Traffic management: ‘Bring back bigger fines for discipline’

Traffic violations up but receipts down since penalties were softened in 2009.

Anwer Sumra August 20, 2011


The Punjab government has decided to restore an old law that allowed for bigger fines in an attempt to reverse the increasing rate of traffic violations, as well as a declining rate of revenue collection, official told The Express Tribune has learnt.

The Motor Vehicles Ordinance (MVO) of 2007 allowed for fines of Rs100 to Rs1,000 as well as up to a month in prison and listed a total of 37 violations. The MVO 2009 allows for fines of Rs100 to Rs300 and lists 24 traffic offences.

The Police Department had initially requested the government to restore the older ordinance, stating that the lower fines had led to an increase in the number of offences. According to police data, the traffic police issued 3.47 million tickets and collected Rs963 million in fines in 2008, when the MVO 2007 was in force. In 2010, the traffic police issued 5.13 million tickets and collected Rs876 million in fines.

On the request of the police, the Home Department has submitted a summary to the chief minister for approval and the bigger penalties will likely be restored in September, an official said on the condition of anonymity.

Before the Punjab government promulgated the MVO 2007 in July 2007, the law (MVO 2001) listed 20 traffic penalties and allowed for fines of between Rs50 and Rs100 only. As well as upping the fine and number of offences, the MVO 2007 introduced new wardens who took charge of traffic in the five biggest cities of the province. However, the harsher penalties were met with protests and the government issued the MVO 2009 with its lower fines.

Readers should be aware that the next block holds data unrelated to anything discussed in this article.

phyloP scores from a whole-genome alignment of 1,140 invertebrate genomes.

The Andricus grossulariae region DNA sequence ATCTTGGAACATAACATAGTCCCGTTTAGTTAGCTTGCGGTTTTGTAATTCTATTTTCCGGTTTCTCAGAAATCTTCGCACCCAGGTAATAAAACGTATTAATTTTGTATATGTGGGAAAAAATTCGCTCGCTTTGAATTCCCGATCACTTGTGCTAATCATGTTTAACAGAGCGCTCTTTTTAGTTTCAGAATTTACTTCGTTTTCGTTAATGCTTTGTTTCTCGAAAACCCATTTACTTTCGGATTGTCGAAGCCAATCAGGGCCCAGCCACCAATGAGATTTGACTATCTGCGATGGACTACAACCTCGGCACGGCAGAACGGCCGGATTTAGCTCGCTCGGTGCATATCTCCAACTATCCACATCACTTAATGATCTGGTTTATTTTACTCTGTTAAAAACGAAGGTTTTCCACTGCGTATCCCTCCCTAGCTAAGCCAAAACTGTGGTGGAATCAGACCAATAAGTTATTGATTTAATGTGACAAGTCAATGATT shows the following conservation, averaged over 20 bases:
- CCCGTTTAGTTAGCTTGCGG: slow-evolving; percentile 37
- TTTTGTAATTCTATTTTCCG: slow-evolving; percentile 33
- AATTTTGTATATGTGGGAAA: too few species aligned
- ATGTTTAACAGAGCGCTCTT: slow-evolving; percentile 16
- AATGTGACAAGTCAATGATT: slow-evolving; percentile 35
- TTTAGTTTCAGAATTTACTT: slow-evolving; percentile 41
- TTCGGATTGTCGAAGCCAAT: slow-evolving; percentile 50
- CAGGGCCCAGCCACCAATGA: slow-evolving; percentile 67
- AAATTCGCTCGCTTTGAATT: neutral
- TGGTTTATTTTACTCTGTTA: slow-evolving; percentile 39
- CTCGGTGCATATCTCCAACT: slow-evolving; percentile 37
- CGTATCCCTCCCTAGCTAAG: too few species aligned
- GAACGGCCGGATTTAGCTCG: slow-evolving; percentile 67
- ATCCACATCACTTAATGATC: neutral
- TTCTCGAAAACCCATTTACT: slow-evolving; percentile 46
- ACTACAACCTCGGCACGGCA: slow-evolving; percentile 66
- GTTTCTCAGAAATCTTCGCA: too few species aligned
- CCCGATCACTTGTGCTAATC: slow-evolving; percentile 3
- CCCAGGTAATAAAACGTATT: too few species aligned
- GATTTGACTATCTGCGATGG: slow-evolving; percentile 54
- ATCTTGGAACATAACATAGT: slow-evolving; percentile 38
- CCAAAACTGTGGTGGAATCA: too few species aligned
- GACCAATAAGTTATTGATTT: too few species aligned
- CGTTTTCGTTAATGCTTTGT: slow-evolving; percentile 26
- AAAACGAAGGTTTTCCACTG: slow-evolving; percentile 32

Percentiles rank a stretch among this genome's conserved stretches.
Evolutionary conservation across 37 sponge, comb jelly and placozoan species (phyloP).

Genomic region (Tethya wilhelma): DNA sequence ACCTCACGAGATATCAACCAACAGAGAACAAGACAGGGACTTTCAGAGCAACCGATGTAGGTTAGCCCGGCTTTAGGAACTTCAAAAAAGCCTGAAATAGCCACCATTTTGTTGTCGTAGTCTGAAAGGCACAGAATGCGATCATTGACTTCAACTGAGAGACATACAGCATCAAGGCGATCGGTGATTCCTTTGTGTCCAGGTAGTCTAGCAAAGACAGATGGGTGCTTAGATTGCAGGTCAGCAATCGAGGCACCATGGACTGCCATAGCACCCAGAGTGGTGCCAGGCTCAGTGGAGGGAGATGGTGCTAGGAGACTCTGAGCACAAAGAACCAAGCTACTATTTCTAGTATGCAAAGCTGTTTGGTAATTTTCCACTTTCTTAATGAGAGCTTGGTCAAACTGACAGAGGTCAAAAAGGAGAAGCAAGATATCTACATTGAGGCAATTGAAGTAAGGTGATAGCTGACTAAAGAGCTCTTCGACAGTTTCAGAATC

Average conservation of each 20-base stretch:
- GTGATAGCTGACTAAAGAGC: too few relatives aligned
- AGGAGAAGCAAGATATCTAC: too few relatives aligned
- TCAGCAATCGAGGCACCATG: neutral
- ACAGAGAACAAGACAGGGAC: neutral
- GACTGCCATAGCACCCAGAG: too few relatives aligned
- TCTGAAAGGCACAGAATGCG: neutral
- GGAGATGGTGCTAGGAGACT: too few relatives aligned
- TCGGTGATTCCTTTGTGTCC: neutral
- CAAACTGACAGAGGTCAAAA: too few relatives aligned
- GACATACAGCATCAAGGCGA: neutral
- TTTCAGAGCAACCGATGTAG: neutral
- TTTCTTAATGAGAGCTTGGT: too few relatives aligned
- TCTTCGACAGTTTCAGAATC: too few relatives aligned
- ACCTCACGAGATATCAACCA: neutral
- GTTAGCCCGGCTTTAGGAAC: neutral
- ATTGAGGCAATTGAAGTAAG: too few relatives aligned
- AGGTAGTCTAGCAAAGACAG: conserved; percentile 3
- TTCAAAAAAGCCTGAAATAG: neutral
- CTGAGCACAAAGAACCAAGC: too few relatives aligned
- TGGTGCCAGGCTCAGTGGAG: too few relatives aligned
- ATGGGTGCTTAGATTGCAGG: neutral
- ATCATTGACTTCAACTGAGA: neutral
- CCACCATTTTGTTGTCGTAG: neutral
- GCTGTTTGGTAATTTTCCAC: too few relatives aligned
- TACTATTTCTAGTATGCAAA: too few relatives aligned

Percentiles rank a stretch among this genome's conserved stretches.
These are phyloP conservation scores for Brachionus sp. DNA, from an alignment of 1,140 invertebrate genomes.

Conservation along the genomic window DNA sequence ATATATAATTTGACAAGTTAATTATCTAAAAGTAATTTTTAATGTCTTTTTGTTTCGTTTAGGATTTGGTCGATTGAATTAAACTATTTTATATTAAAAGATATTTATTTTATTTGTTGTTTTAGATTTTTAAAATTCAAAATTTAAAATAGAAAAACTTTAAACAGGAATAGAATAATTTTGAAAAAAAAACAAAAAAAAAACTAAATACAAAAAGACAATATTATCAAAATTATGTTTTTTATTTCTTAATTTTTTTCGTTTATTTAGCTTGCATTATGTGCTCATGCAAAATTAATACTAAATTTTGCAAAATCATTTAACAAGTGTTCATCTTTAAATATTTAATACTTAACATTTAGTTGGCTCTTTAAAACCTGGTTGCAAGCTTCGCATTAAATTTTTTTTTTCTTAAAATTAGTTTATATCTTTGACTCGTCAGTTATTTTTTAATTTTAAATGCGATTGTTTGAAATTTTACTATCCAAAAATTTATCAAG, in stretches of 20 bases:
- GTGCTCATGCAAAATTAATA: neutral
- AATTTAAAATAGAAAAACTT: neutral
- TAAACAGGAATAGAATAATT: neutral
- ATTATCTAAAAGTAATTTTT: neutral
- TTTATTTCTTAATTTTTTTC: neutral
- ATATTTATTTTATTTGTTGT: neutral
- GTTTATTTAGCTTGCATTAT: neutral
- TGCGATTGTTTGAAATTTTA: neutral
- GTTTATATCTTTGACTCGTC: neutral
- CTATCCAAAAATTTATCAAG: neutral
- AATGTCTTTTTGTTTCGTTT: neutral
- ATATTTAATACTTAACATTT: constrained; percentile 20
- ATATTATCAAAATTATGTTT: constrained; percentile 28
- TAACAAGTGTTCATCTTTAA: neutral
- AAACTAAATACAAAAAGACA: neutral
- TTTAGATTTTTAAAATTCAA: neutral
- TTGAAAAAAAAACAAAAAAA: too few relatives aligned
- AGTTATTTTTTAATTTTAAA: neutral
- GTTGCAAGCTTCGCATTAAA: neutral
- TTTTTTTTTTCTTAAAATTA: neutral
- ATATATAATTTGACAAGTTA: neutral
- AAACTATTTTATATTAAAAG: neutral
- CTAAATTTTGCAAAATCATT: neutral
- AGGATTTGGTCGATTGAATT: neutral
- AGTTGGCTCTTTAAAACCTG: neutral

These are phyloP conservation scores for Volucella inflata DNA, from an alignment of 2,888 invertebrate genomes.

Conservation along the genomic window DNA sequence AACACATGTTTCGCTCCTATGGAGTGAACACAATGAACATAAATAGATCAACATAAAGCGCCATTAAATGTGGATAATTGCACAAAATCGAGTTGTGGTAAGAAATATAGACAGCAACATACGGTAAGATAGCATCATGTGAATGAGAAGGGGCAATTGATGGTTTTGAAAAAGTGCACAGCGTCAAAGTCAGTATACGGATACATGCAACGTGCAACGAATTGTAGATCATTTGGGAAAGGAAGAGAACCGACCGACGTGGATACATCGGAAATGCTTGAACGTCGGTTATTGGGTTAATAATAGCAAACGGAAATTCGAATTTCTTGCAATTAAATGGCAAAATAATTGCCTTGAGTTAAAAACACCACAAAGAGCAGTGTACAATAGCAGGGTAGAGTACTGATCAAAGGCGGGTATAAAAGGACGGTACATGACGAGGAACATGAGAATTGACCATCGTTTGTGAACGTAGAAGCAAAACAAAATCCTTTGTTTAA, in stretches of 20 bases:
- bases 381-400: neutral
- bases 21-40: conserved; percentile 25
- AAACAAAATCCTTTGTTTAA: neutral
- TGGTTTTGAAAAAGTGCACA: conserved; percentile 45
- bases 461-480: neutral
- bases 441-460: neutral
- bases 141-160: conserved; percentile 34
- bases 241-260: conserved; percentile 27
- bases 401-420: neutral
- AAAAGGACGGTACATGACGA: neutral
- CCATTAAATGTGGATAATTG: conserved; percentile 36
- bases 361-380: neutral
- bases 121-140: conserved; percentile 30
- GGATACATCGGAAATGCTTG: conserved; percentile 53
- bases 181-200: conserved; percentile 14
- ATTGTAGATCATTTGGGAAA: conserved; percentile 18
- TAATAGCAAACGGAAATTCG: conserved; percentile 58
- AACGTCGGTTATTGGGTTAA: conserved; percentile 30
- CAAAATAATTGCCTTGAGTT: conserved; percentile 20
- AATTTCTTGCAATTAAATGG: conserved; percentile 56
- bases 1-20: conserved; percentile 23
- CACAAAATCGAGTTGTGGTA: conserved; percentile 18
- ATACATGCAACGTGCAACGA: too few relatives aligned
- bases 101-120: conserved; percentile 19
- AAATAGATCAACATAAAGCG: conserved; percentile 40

Under the MVO 2007, motorcyclists could be fined Rs100-300, personal vehicles Rs200-1,000 and commercial vehicles Rs750-1,000. The penalties for seven offences included up to a month in jail. These were: exceeding the permissible limit for number of passengers in a public transport vehicle, speeding, violating traffic signals, reckless driving, juvenile driving, one-wheeling and driving without a fitness certificate. It also introduced new offences, including allowing the use of a personal vehicle by an unlicensed driver, one-wheeling, riding a bike without a safety helmet, pillion riding with more than two people and using the phone while driving.

The inspector general of Punjab Police said that the previous heavy fines had proved a strong deterrent and had also been good for revenue.

Speaking on the condition of anonymity, a traffic warden said that motorists had started behaving worse after the MVO 2007 was replaced because they no longer feared paying heavy fines. “Scuffles between traffic violators used to be rare but they have become quite common now,” he said.

Published in The Express Tribune, August 21st, 2011.